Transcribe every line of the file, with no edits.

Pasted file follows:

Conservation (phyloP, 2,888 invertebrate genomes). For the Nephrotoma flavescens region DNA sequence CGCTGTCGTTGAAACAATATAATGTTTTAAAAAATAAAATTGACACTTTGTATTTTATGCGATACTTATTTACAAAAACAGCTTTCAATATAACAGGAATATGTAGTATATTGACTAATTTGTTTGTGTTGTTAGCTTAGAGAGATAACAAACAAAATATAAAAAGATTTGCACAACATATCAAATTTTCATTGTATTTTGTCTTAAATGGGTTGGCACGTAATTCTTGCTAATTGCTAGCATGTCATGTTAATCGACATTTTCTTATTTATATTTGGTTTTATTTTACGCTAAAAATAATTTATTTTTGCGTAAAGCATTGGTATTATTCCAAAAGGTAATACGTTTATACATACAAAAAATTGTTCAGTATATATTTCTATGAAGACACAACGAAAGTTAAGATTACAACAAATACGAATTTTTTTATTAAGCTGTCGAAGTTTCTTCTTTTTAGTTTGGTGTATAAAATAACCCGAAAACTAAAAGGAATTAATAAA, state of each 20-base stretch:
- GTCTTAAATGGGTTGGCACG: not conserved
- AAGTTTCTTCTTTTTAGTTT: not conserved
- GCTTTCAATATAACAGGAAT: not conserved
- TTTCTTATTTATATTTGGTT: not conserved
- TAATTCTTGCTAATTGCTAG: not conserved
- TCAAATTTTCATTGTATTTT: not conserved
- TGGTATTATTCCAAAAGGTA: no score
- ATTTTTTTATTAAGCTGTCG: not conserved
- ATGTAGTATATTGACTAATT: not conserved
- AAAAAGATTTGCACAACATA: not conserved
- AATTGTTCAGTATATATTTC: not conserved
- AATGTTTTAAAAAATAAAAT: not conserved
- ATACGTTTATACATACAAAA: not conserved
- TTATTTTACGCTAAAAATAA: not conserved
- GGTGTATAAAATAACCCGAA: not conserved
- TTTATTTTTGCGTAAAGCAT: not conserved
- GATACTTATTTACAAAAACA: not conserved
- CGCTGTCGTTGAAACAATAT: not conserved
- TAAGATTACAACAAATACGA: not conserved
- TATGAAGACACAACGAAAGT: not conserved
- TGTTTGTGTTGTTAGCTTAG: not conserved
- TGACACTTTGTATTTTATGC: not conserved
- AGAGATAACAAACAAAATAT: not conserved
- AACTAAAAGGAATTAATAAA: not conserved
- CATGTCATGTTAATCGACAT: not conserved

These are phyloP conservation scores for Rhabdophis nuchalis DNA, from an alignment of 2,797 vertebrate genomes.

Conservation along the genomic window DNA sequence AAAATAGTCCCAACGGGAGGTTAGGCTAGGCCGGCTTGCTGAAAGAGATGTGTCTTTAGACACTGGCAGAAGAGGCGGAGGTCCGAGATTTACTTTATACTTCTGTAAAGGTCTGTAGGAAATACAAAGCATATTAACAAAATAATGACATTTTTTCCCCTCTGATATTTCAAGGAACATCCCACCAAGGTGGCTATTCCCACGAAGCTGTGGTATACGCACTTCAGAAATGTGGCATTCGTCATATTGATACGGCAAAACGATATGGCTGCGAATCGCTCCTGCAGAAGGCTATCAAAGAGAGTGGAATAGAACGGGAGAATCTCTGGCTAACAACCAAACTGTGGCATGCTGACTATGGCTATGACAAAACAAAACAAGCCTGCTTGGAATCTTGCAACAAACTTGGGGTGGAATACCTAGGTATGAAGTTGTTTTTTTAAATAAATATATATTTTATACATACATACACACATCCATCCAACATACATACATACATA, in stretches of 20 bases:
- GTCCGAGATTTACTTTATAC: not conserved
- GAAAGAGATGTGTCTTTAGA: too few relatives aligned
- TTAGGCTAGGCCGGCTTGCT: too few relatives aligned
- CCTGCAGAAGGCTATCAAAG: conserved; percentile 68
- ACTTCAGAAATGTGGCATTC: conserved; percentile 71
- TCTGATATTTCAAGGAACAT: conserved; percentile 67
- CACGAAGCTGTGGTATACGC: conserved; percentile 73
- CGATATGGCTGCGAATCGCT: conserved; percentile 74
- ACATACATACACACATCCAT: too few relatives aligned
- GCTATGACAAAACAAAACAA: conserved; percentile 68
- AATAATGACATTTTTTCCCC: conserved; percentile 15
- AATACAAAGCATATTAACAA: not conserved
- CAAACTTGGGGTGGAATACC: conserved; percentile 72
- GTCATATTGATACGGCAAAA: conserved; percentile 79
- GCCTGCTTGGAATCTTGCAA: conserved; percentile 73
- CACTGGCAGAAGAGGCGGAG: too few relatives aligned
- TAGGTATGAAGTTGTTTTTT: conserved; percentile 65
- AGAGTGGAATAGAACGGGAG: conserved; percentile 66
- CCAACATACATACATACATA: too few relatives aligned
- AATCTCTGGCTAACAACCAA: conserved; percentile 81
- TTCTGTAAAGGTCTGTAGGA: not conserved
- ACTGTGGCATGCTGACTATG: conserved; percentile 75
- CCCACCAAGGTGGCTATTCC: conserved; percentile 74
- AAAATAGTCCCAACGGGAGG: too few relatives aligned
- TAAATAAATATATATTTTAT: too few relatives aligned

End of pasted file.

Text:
Conservation (phyloP, 2,888 invertebrate genomes). For the Nephrotoma flavescens region DNA sequence CGCTGTCGTTGAAACAATATAATGTTTTAAAAAATAAAATTGACACTTTGTATTTTATGCGATACTTATTTACAAAAACAGCTTTCAATATAACAGGAATATGTAGTATATTGACTAATTTGTTTGTGTTGTTAGCTTAGAGAGATAACAAACAAAATATAAAAAGATTTGCACAACATATCAAATTTTCATTGTATTTTGTCTTAAATGGGTTGGCACGTAATTCTTGCTAATTGCTAGCATGTCATGTTAATCGACATTTTCTTATTTATATTTGGTTTTATTTTACGCTAAAAATAATTTATTTTTGCGTAAAGCATTGGTATTATTCCAAAAGGTAATACGTTTATACATACAAAAAATTGTTCAGTATATATTTCTATGAAGACACAACGAAAGTTAAGATTACAACAAATACGAATTTTTTTATTAAGCTGTCGAAGTTTCTTCTTTTTAGTTTGGTGTATAAAATAACCCGAAAACTAAAAGGAATTAATAAA, state of each 20-base stretch:
- GTCTTAAATGGGTTGGCACG: not conserved
- AAGTTTCTTCTTTTTAGTTT: not conserved
- GCTTTCAATATAACAGGAAT: not conserved
- TTTCTTATTTATATTTGGTT: not conserved
- TAATTCTTGCTAATTGCTAG: not conserved
- TCAAATTTTCATTGTATTTT: not conserved
- TGGTATTATTCCAAAAGGTA: no score
- ATTTTTTTATTAAGCTGTCG: not conserved
- ATGTAGTATATTGACTAATT: not conserved
- AAAAAGATTTGCACAACATA: not conserved
- AATTGTTCAGTATATATTTC: not conserved
- AATGTTTTAAAAAATAAAAT: not conserved
- ATACGTTTATACATACAAAA: not conserved
- TTATTTTACGCTAAAAATAA: not conserved
- GGTGTATAAAATAACCCGAA: not conserved
- TTTATTTTTGCGTAAAGCAT: not conserved
- GATACTTATTTACAAAAACA: not conserved
- CGCTGTCGTTGAAACAATAT: not conserved
- TAAGATTACAACAAATACGA: not conserved
- TATGAAGACACAACGAAAGT: not conserved
- TGTTTGTGTTGTTAGCTTAG: not conserved
- TGACACTTTGTATTTTATGC: not conserved
- AGAGATAACAAACAAAATAT: not conserved
- AACTAAAAGGAATTAATAAA: not conserved
- CATGTCATGTTAATCGACAT: not conserved

These are phyloP conservation scores for Rhabdophis nuchalis DNA, from an alignment of 2,797 vertebrate genomes.

Conservation along the genomic window DNA sequence AAAATAGTCCCAACGGGAGGTTAGGCTAGGCCGGCTTGCTGAAAGAGATGTGTCTTTAGACACTGGCAGAAGAGGCGGAGGTCCGAGATTTACTTTATACTTCTGTAAAGGTCTGTAGGAAATACAAAGCATATTAACAAAATAATGACATTTTTTCCCCTCTGATATTTCAAGGAACATCCCACCAAGGTGGCTATTCCCACGAAGCTGTGGTATACGCACTTCAGAAATGTGGCATTCGTCATATTGATACGGCAAAACGATATGGCTGCGAATCGCTCCTGCAGAAGGCTATCAAAGAGAGTGGAATAGAACGGGAGAATCTCTGGCTAACAACCAAACTGTGGCATGCTGACTATGGCTATGACAAAACAAAACAAGCCTGCTTGGAATCTTGCAACAAACTTGGGGTGGAATACCTAGGTATGAAGTTGTTTTTTTAAATAAATATATATTTTATACATACATACACACATCCATCCAACATACATACATACATA, in stretches of 20 bases:
- GTCCGAGATTTACTTTATAC: not conserved
- GAAAGAGATGTGTCTTTAGA: too few relatives aligned
- TTAGGCTAGGCCGGCTTGCT: too few relatives aligned
- CCTGCAGAAGGCTATCAAAG: conserved; percentile 68
- ACTTCAGAAATGTGGCATTC: conserved; percentile 71
- TCTGATATTTCAAGGAACAT: conserved; percentile 67
- CACGAAGCTGTGGTATACGC: conserved; percentile 73
- CGATATGGCTGCGAATCGCT: conserved; percentile 74
- ACATACATACACACATCCAT: too few relatives aligned
- GCTATGACAAAACAAAACAA: conserved; percentile 68
- AATAATGACATTTTTTCCCC: conserved; percentile 15
- AATACAAAGCATATTAACAA: not conserved
- CAAACTTGGGGTGGAATACC: conserved; percentile 72
- GTCATATTGATACGGCAAAA: conserved; percentile 79
- GCCTGCTTGGAATCTTGCAA: conserved; percentile 73
- CACTGGCAGAAGAGGCGGAG: too few relatives aligned
- TAGGTATGAAGTTGTTTTTT: conserved; percentile 65
- AGAGTGGAATAGAACGGGAG: conserved; percentile 66
- CCAACATACATACATACATA: too few relatives aligned
- AATCTCTGGCTAACAACCAA: conserved; percentile 81
- TTCTGTAAAGGTCTGTAGGA: not conserved
- ACTGTGGCATGCTGACTATG: conserved; percentile 75
- CCCACCAAGGTGGCTATTCC: conserved; percentile 74
- AAAATAGTCCCAACGGGAGG: too few relatives aligned
- TAAATAAATATATATTTTAT: too few relatives aligned